4.6. What is the history of (non-)recognition?
Since the colonisation of Australia, Indigenous people have been excluded from the Constitution and from other ‘legal and governance structures’. Many commentators from both sides of politics have confirmed that Aboriginal and Torres Strait Islander people continue to experience discrimination and inequality of opportunity today. Persistent failures to act on calls for greater equality and the right to self-determination have greatly limited the welfare of Indigenous Australian citizens.
The non-recognition of Australia’s First Nations people can be traced back to British colonisation. Settlers effectively dismissed Aboriginal and Torres Strait Islander peoples and their rights to the land on which they had lived for tens of thousands of years. Many commentators today wrongly suggest that the doctrine of terra nullius was used from the first years of settlement to legitimate the displacement of Aboriginal peoples. This is one of the recurrent misinterpretations of Australian history. It is suggested that the colonisers believed that this continent was an empty land ready for exploitation and needing to be filled. The exploitation part of that is right, but the terra nullius bit involves a misreading of British colonial policy and the anachronistic attachment of an old Latin name that only came into regular currency in the late-nineteenth century.
In reality, from the beginning Australia was seen as a potential political extension of British sovereignty, through a series of policies. The first was the doctrine of sovereignty adopted from the writings of the seventeenth-century English philosopher John Locke, according to which rights were acquired by occupying and working lands that had previously been in a state of nature. The second was the official belief that Aboriginal people were nomadic savages who did not have the status of civilised people. The third was the strategic need to negate the presence of other European powers by settling and working the land.
When Australia was federated in 1901, the Indigenous population was only mentioned in order to ‘exclude them from society’. Unlike many of our Western counterparts, Australia never established a treaty or other form of agreement with our Indigenous peoples. Despite such attempts to alienate Indigenous Australians and hopes stated explicitly by some that they would ‘simply die out’, the Aboriginal population showed more resolve than anticipated. In the 1950s, the failure of Australia’s assimilation policies became the subject of increasing international scrutiny, as a result of which the government’s focus shifted toward the integration of First Nations people. This produced only a limited effect; as the twentieth century progressed, international attention on Australia’s disregard for the rights of tribal and Indigenous communities continued to increase.
Matters were made worse by the fact that attempts to achieve greater equality did not always have the desired effect. Despite the successful 1967 referendum, which repealed the explicitly discriminatory section 127 of the Constitution, and the more widespread ‘political goodwill’ towards Indigenous Australians, discrimination and inequality persisted in the following decades. While there were arguably good intentions behind ‘self-determination’ policies from 1973 until the end of the Howard administration, these did not produce significant practical economic or social benefits for Indigenous Australians.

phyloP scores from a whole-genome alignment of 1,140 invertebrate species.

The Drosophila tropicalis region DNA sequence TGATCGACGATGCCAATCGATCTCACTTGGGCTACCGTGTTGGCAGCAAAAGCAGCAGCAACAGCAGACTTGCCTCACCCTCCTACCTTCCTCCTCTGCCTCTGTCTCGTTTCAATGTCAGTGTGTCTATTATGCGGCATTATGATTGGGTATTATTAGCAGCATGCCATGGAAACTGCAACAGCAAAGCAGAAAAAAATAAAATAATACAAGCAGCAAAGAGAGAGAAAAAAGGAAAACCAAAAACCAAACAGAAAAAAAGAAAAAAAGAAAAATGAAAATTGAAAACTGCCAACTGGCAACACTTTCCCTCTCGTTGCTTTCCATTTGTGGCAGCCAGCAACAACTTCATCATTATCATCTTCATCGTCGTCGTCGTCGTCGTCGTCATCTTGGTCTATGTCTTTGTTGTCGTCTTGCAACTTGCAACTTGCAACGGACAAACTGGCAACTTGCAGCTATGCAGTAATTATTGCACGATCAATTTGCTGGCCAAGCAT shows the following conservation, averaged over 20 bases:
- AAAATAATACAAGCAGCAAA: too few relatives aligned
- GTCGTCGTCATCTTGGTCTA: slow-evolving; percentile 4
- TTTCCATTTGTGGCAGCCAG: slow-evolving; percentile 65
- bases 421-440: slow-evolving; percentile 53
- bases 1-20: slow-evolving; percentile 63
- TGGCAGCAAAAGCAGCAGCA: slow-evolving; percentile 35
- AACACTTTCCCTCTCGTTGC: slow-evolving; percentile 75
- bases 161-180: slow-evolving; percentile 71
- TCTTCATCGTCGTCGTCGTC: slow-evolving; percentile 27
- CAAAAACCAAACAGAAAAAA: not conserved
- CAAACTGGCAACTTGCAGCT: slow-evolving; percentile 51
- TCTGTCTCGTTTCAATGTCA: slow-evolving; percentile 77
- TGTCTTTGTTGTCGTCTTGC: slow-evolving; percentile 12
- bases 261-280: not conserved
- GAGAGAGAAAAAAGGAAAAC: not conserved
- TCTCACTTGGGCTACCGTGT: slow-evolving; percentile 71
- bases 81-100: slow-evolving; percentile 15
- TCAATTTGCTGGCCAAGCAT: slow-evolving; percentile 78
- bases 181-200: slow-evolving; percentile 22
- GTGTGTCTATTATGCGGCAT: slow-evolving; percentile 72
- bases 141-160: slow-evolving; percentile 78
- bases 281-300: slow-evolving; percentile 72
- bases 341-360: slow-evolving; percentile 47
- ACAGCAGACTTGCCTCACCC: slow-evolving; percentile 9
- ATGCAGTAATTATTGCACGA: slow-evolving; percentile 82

In the 1990s, widespread hopes developed that decisive improvements in legislation concerning Indigenous communities would at last occur. Under Prime Minister Hawke, the idea of reconciliation became increasingly popular, particularly after the Council for Aboriginal Reconciliation was created. The Constitutional Centenary Foundation was also established, though its lack of Indigenous representation limited its effectiveness. However, multiple attempts to promote formal legal recognition ultimately fell ‘well-short of community expectations’.  This can partially be traced to a lack of community consensus and political leadership. In 1988, Bob Hawke accepted the Barunga Statement and promised to sign a treaty during his time in government but then ‘succumbed’ to the controversy the proposal caused among multiple political factions and other influential stakeholders. Thus, the cycle of non-recognition continued.
Generally speaking, political decisions about Indigenous Australians have done little to overcome inequities or create effective strategies for self-determination. Self-determination policies from 1973 onward have failed to empower the Indigenous population or bring equal social and economic opportunities. It could be that the policies were not truly sincere, lacked adequate funding, were undermined by existing political structures and attitudes, or were abolished without fair reason. Whatever the cause, it is the continuing sense that some kind of change remains necessary that has fuelled the present attempt to establish recognition for Australia’s Indigenous population.